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Mighty MURI brings the heat to test new longwave infrared radiometer
As depicted in this image, MURI underwent flight testing over the California coast in 2022, prior to its launch in into low-Earth orbit in January 2023. Weighing just 12 pounds, MURI will be capable of gathering infrared data with high precision. Credit: Leonardo Diagnostic/Retrieval Systems
Mighty MURI brings the heat to test new longwave infrared radiometer
by Staff Writers
Pasadena CA (JPL) Dec 21, 2023

NASA's new Multiband Uncooled Radiometer Instrument (MURI) features a novel bolometer that detects infrared radiation without a cryogenic cooler, greatly reducing the cost and complexity of dispatching infrared radiometers into low-Earth orbit.

First-light data from NASA's new Multiband Uncooled Radiometer Instrument (MURI) shows its novel, uncooled microbolometer is operational, setting the stage for future space missions dedicated to observing Earth's surface temperature with a cost-effective instrument.

MURI, which was launched into low-Earth orbit in January 2023, is not NASA's first space-based infrared radiometer, but it is one of NASA's smallest. MURI flies through space at roughly seven kilometers per second as a hosted payload on Loft Orbital's YAM5 platform.

During its technology validation mission, MURI will demonstrate a state-of-the-art microbolometer thermal imager that functions without a cryogenic cooler. This unique technology could become the foundation of future science missions dedicated to observing phenomena like volcanic activity.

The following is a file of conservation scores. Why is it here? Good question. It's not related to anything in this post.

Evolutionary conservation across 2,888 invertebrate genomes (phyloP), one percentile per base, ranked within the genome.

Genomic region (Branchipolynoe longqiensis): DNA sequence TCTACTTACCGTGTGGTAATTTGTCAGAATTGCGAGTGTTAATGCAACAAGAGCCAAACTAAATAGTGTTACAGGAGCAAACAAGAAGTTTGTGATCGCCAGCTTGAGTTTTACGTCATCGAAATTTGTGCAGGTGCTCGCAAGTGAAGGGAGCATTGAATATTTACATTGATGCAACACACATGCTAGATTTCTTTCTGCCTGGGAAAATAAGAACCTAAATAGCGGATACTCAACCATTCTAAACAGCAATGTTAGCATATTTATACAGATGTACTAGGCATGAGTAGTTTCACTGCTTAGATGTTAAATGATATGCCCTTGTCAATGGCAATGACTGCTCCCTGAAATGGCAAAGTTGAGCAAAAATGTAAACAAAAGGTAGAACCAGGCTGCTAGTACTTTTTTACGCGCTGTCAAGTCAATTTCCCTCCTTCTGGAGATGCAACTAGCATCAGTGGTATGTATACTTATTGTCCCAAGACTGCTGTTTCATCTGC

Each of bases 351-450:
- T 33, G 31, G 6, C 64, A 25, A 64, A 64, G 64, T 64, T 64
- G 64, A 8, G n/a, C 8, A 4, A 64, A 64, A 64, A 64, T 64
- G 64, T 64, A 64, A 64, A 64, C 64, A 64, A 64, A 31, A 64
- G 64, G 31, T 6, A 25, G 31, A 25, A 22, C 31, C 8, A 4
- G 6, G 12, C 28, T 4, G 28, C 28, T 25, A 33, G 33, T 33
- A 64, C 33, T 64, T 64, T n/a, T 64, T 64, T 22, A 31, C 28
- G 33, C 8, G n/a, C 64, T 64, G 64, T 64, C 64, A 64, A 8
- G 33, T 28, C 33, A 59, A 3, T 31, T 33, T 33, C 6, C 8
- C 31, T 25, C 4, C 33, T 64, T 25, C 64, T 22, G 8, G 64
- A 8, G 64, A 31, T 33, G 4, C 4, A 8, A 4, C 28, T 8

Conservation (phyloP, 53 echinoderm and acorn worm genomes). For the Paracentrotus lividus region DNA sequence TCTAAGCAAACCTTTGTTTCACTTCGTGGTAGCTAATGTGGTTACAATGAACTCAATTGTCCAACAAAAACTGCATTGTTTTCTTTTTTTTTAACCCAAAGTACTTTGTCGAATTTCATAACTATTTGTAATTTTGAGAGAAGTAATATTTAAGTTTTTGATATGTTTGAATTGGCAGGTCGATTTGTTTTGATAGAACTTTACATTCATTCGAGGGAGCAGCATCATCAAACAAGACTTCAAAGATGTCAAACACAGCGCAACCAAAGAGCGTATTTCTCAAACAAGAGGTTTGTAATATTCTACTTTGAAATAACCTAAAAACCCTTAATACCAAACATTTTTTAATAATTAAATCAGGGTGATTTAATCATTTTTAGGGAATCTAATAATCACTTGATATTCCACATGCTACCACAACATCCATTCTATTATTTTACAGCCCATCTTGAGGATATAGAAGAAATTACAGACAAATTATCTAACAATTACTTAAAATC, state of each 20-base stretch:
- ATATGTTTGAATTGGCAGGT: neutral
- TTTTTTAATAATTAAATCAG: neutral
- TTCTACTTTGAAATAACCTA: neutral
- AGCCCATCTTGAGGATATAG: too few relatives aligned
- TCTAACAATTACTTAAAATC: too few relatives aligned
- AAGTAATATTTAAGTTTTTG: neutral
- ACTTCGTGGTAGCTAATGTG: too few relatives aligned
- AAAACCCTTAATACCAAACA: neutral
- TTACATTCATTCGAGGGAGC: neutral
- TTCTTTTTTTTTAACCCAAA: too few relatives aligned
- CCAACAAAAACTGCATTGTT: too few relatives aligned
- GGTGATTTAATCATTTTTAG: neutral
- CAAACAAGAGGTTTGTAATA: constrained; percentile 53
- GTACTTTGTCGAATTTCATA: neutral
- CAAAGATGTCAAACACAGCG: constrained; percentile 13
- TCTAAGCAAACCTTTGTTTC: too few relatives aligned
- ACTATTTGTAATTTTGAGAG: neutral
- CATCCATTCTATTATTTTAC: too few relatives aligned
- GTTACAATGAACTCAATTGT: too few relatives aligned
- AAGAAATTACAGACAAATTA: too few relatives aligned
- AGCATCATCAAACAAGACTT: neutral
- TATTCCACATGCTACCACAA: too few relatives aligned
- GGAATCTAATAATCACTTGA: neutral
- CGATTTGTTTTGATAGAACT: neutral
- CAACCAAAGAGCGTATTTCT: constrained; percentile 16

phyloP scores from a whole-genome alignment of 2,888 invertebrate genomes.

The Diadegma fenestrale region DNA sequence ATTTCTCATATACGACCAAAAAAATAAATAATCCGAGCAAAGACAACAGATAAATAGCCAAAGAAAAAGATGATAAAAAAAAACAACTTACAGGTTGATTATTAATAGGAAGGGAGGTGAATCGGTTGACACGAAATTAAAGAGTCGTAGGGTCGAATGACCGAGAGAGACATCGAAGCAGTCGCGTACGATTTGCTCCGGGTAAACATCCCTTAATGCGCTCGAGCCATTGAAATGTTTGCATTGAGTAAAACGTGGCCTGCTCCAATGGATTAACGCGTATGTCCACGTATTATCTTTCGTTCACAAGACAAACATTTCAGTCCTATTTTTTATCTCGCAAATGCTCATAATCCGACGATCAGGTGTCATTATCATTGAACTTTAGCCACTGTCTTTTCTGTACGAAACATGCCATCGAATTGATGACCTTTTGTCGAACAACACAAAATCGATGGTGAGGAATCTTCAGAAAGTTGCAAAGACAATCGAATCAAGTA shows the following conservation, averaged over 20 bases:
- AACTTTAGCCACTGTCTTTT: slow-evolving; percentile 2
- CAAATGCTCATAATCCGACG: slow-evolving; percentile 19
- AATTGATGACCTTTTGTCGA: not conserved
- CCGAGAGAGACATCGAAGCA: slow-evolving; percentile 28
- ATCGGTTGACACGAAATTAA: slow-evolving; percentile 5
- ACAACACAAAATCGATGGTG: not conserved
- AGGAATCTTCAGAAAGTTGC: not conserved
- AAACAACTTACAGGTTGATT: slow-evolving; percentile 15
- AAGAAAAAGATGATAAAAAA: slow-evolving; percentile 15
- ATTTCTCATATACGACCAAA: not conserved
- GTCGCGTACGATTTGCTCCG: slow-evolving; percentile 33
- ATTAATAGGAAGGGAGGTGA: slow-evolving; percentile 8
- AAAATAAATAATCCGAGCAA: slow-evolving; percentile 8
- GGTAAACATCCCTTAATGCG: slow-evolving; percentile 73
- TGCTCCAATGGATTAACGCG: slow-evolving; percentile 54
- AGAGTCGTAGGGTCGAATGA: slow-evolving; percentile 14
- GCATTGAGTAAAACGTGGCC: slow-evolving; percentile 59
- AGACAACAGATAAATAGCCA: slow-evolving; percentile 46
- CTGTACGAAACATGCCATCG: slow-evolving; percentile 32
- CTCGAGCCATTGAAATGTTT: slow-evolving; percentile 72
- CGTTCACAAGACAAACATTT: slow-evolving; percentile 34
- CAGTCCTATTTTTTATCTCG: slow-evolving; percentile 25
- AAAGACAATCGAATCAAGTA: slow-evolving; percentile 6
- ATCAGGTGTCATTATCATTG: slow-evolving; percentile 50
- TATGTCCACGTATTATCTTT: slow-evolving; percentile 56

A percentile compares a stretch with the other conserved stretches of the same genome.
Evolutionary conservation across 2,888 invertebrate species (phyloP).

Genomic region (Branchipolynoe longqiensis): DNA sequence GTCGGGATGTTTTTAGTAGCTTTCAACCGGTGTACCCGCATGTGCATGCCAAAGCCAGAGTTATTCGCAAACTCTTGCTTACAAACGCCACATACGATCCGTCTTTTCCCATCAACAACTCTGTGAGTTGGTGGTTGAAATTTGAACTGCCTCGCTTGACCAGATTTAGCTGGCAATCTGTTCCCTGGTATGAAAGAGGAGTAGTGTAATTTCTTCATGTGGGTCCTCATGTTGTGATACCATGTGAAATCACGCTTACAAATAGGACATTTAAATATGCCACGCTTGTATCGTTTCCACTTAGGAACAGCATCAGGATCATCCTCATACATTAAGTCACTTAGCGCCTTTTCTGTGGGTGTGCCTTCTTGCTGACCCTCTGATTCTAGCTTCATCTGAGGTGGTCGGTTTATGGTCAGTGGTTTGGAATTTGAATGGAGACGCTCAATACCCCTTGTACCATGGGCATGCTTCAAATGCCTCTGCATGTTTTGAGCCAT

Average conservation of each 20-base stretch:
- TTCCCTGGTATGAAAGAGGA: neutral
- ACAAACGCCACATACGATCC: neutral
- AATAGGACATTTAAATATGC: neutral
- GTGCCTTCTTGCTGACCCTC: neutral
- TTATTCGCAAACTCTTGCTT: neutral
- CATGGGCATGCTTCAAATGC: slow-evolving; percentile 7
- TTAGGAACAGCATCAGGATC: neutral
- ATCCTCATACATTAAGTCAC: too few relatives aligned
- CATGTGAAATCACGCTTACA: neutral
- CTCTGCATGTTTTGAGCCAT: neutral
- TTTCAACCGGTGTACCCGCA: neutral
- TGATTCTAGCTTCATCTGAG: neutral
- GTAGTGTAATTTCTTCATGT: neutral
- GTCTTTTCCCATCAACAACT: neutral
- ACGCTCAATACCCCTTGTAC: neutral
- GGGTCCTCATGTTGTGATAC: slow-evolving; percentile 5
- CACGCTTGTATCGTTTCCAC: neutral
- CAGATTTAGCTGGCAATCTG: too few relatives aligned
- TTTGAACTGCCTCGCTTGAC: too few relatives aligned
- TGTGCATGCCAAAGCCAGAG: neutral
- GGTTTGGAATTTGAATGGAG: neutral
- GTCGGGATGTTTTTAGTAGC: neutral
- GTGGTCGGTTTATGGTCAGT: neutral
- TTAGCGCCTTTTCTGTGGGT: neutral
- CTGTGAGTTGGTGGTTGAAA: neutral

Bolometers detect infrared radiation in the form of heat and do not require cryogenic operation. These components are extremely sensitive to changes in temperature.

Traditional space-based thermal sensors rely on bulky cryogenic coolers to remain at a constant temperature of about -300 degrees Fahrenheit. Cryogenic coolers add a lot of mass to space instruments. For example, the Moderate Resolution Imaging Spectroradiometer (MODIS), a space-based infrared radiometer serving aboard NASA's Aqua and Terra satellites, weighs more than 500 pounds.

By contrast, MURI only weighs only about 12 pounds. While its microbolometer still needs to be held at a constant temperature to maintain accuracy in space, that temperature can be room temperature.

In airborne and laboratory tests, MURI achieved an absolute radiometric accuracy of around 1%, which is considered world-class for longwave infrared radiometers of any size, and first-light data suggests the instrument performs just as well within the rigors of space.

MURI's initial observations suggest the instrument can measure the Earth surface temperature at a sensitivity as low as 123 millikelvin, which is comparable to existing Landsat instruments.

Creating an instrument so accurate and yet so compact required some innovative engineering. Philip Ely, Senior Director of Engineering at Leonardo Diagnostic/Retrieval Systems (DRS) and Principal Investigator for MURI, was especially concerned with image smear, a common issue with space-based remote sensors that collect high-resolution data.

"Our approach to solving this problem was to mount the bolometer focal plane array on a piezo stage, and then move the stage at the same velocity as the image to effectively stabilize the image on the focal plane array," said Ely.

Through its Earth Science Technology Office, NASA worked with Leonardo DRS to transform MURI from an airborne instrument prototype to a spaceborne instrument in just 18 months.

Partnering with private companies to develop and demonstrate space-based instruments helps NASA reduce the amount of time and resources necessary to produce cutting-edge science.

Ely and his team presented a more detailed report describing MURI's initial test results at the 2023 International Geoscience and Remote Sensing Symposium (IGARSS) conference in Pasadena, CA.

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